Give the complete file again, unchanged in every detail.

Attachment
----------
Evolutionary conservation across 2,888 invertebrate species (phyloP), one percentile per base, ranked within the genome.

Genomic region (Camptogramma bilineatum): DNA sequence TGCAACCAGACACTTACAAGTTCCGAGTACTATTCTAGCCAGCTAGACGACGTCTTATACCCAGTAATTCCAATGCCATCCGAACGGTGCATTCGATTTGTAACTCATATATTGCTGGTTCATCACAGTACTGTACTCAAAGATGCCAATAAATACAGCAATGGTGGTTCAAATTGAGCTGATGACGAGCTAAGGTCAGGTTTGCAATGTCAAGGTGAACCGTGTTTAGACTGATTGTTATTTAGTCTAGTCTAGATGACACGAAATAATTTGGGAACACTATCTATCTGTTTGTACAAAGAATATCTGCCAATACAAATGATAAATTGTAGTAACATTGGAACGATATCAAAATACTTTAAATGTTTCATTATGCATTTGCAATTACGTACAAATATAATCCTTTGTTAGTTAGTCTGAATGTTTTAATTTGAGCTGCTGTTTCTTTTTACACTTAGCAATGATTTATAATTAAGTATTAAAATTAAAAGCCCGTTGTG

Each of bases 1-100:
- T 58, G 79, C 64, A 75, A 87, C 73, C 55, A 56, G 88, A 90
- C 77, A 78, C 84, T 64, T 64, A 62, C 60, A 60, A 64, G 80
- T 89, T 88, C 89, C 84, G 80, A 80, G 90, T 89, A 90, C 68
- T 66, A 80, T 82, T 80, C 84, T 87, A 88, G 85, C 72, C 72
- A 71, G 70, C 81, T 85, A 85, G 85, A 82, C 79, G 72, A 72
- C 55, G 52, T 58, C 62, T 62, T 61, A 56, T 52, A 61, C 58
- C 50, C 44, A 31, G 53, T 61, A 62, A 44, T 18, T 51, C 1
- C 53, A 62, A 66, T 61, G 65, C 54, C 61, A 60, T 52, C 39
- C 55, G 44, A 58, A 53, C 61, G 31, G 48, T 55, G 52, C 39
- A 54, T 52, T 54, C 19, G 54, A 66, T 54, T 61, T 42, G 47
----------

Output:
Evolutionary conservation across 2,888 invertebrate species (phyloP), one percentile per base, ranked within the genome.

Genomic region (Camptogramma bilineatum): DNA sequence TGCAACCAGACACTTACAAGTTCCGAGTACTATTCTAGCCAGCTAGACGACGTCTTATACCCAGTAATTCCAATGCCATCCGAACGGTGCATTCGATTTGTAACTCATATATTGCTGGTTCATCACAGTACTGTACTCAAAGATGCCAATAAATACAGCAATGGTGGTTCAAATTGAGCTGATGACGAGCTAAGGTCAGGTTTGCAATGTCAAGGTGAACCGTGTTTAGACTGATTGTTATTTAGTCTAGTCTAGATGACACGAAATAATTTGGGAACACTATCTATCTGTTTGTACAAAGAATATCTGCCAATACAAATGATAAATTGTAGTAACATTGGAACGATATCAAAATACTTTAAATGTTTCATTATGCATTTGCAATTACGTACAAATATAATCCTTTGTTAGTTAGTCTGAATGTTTTAATTTGAGCTGCTGTTTCTTTTTACACTTAGCAATGATTTATAATTAAGTATTAAAATTAAAAGCCCGTTGTG

Each of bases 1-100:
- T 58, G 79, C 64, A 75, A 87, C 73, C 55, A 56, G 88, A 90
- C 77, A 78, C 84, T 64, T 64, A 62, C 60, A 60, A 64, G 80
- T 89, T 88, C 89, C 84, G 80, A 80, G 90, T 89, A 90, C 68
- T 66, A 80, T 82, T 80, C 84, T 87, A 88, G 85, C 72, C 72
- A 71, G 70, C 81, T 85, A 85, G 85, A 82, C 79, G 72, A 72
- C 55, G 52, T 58, C 62, T 62, T 61, A 56, T 52, A 61, C 58
- C 50, C 44, A 31, G 53, T 61, A 62, A 44, T 18, T 51, C 1
- C 53, A 62, A 66, T 61, G 65, C 54, C 61, A 60, T 52, C 39
- C 55, G 44, A 58, A 53, C 61, G 31, G 48, T 55, G 52, C 39
- A 54, T 52, T 54, C 19, G 54, A 66, T 54, T 61, T 42, G 47